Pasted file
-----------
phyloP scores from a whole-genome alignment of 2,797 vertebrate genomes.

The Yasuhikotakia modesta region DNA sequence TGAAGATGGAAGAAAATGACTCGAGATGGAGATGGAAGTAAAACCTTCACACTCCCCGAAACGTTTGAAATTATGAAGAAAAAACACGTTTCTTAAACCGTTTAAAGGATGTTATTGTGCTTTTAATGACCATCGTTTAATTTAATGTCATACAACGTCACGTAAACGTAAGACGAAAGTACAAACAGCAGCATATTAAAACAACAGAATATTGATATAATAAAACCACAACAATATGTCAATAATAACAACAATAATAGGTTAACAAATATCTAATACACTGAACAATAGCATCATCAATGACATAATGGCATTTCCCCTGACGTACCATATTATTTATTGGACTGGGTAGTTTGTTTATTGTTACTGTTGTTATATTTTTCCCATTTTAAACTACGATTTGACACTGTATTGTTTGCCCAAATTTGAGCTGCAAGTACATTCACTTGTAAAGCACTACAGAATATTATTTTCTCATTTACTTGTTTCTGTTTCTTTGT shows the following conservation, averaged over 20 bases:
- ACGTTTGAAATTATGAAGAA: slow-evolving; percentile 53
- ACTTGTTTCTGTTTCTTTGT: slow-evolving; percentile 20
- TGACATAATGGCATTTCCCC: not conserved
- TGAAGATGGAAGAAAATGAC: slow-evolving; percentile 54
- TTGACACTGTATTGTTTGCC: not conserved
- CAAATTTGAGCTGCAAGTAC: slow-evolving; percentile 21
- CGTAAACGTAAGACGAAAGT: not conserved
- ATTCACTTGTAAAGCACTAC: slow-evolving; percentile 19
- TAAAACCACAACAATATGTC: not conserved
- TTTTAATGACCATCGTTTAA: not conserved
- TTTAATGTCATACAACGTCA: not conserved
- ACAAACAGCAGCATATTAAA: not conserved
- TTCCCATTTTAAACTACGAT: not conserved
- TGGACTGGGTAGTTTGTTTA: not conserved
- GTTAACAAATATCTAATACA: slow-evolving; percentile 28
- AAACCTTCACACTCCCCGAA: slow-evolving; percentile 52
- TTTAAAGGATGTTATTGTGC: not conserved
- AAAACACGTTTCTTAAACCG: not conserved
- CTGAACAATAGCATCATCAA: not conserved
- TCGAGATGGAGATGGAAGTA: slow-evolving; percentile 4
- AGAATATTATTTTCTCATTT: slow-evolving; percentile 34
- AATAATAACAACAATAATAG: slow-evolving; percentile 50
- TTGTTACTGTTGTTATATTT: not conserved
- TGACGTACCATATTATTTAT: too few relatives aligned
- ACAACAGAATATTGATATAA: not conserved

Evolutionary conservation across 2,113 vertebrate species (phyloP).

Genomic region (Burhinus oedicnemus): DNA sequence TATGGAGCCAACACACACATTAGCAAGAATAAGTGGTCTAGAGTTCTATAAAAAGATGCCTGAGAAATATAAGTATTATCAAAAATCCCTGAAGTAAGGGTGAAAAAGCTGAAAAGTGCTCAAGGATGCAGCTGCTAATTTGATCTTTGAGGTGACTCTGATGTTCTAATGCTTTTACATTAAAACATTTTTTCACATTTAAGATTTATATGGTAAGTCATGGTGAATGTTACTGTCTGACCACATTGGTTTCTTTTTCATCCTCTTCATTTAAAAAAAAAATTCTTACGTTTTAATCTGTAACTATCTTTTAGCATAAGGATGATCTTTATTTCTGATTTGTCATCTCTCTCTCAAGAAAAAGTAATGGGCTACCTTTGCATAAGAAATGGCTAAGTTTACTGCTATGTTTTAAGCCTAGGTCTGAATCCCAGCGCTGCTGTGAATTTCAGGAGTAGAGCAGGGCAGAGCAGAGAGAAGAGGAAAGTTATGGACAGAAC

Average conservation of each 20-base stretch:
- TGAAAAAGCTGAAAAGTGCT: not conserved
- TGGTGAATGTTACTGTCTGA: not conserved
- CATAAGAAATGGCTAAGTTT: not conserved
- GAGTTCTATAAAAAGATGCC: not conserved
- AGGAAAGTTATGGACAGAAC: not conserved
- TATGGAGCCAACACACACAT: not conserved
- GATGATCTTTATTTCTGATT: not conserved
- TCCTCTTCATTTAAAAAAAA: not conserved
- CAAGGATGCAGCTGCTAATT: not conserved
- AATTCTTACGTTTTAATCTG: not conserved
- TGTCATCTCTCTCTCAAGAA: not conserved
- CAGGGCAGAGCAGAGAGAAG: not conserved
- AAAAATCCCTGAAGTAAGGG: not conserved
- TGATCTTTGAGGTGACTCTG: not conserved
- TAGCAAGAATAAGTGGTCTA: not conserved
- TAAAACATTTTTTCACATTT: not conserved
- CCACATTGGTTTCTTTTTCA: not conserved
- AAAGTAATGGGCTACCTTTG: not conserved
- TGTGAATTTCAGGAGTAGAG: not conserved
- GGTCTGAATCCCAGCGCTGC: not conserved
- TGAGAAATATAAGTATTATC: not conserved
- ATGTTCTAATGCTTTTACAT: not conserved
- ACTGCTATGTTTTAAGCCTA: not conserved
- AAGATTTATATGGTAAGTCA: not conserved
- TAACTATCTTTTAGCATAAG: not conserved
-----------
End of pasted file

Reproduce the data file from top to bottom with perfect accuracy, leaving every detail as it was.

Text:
phyloP scores from a whole-genome alignment of 2,797 vertebrate genomes.

The Yasuhikotakia modesta region DNA sequence TGAAGATGGAAGAAAATGACTCGAGATGGAGATGGAAGTAAAACCTTCACACTCCCCGAAACGTTTGAAATTATGAAGAAAAAACACGTTTCTTAAACCGTTTAAAGGATGTTATTGTGCTTTTAATGACCATCGTTTAATTTAATGTCATACAACGTCACGTAAACGTAAGACGAAAGTACAAACAGCAGCATATTAAAACAACAGAATATTGATATAATAAAACCACAACAATATGTCAATAATAACAACAATAATAGGTTAACAAATATCTAATACACTGAACAATAGCATCATCAATGACATAATGGCATTTCCCCTGACGTACCATATTATTTATTGGACTGGGTAGTTTGTTTATTGTTACTGTTGTTATATTTTTCCCATTTTAAACTACGATTTGACACTGTATTGTTTGCCCAAATTTGAGCTGCAAGTACATTCACTTGTAAAGCACTACAGAATATTATTTTCTCATTTACTTGTTTCTGTTTCTTTGT shows the following conservation, averaged over 20 bases:
- ACGTTTGAAATTATGAAGAA: slow-evolving; percentile 53
- ACTTGTTTCTGTTTCTTTGT: slow-evolving; percentile 20
- TGACATAATGGCATTTCCCC: not conserved
- TGAAGATGGAAGAAAATGAC: slow-evolving; percentile 54
- TTGACACTGTATTGTTTGCC: not conserved
- CAAATTTGAGCTGCAAGTAC: slow-evolving; percentile 21
- CGTAAACGTAAGACGAAAGT: not conserved
- ATTCACTTGTAAAGCACTAC: slow-evolving; percentile 19
- TAAAACCACAACAATATGTC: not conserved
- TTTTAATGACCATCGTTTAA: not conserved
- TTTAATGTCATACAACGTCA: not conserved
- ACAAACAGCAGCATATTAAA: not conserved
- TTCCCATTTTAAACTACGAT: not conserved
- TGGACTGGGTAGTTTGTTTA: not conserved
- GTTAACAAATATCTAATACA: slow-evolving; percentile 28
- AAACCTTCACACTCCCCGAA: slow-evolving; percentile 52
- TTTAAAGGATGTTATTGTGC: not conserved
- AAAACACGTTTCTTAAACCG: not conserved
- CTGAACAATAGCATCATCAA: not conserved
- TCGAGATGGAGATGGAAGTA: slow-evolving; percentile 4
- AGAATATTATTTTCTCATTT: slow-evolving; percentile 34
- AATAATAACAACAATAATAG: slow-evolving; percentile 50
- TTGTTACTGTTGTTATATTT: not conserved
- TGACGTACCATATTATTTAT: too few relatives aligned
- ACAACAGAATATTGATATAA: not conserved

Evolutionary conservation across 2,113 vertebrate species (phyloP).

Genomic region (Burhinus oedicnemus): DNA sequence TATGGAGCCAACACACACATTAGCAAGAATAAGTGGTCTAGAGTTCTATAAAAAGATGCCTGAGAAATATAAGTATTATCAAAAATCCCTGAAGTAAGGGTGAAAAAGCTGAAAAGTGCTCAAGGATGCAGCTGCTAATTTGATCTTTGAGGTGACTCTGATGTTCTAATGCTTTTACATTAAAACATTTTTTCACATTTAAGATTTATATGGTAAGTCATGGTGAATGTTACTGTCTGACCACATTGGTTTCTTTTTCATCCTCTTCATTTAAAAAAAAAATTCTTACGTTTTAATCTGTAACTATCTTTTAGCATAAGGATGATCTTTATTTCTGATTTGTCATCTCTCTCTCAAGAAAAAGTAATGGGCTACCTTTGCATAAGAAATGGCTAAGTTTACTGCTATGTTTTAAGCCTAGGTCTGAATCCCAGCGCTGCTGTGAATTTCAGGAGTAGAGCAGGGCAGAGCAGAGAGAAGAGGAAAGTTATGGACAGAAC

Average conservation of each 20-base stretch:
- TGAAAAAGCTGAAAAGTGCT: not conserved
- TGGTGAATGTTACTGTCTGA: not conserved
- CATAAGAAATGGCTAAGTTT: not conserved
- GAGTTCTATAAAAAGATGCC: not conserved
- AGGAAAGTTATGGACAGAAC: not conserved
- TATGGAGCCAACACACACAT: not conserved
- GATGATCTTTATTTCTGATT: not conserved
- TCCTCTTCATTTAAAAAAAA: not conserved
- CAAGGATGCAGCTGCTAATT: not conserved
- AATTCTTACGTTTTAATCTG: not conserved
- TGTCATCTCTCTCTCAAGAA: not conserved
- CAGGGCAGAGCAGAGAGAAG: not conserved
- AAAAATCCCTGAAGTAAGGG: not conserved
- TGATCTTTGAGGTGACTCTG: not conserved
- TAGCAAGAATAAGTGGTCTA: not conserved
- TAAAACATTTTTTCACATTT: not conserved
- CCACATTGGTTTCTTTTTCA: not conserved
- AAAGTAATGGGCTACCTTTG: not conserved
- TGTGAATTTCAGGAGTAGAG: not conserved
- GGTCTGAATCCCAGCGCTGC: not conserved
- TGAGAAATATAAGTATTATC: not conserved
- ATGTTCTAATGCTTTTACAT: not conserved
- ACTGCTATGTTTTAAGCCTA: not conserved
- AAGATTTATATGGTAAGTCA: not conserved
- TAACTATCTTTTAGCATAAG: not conserved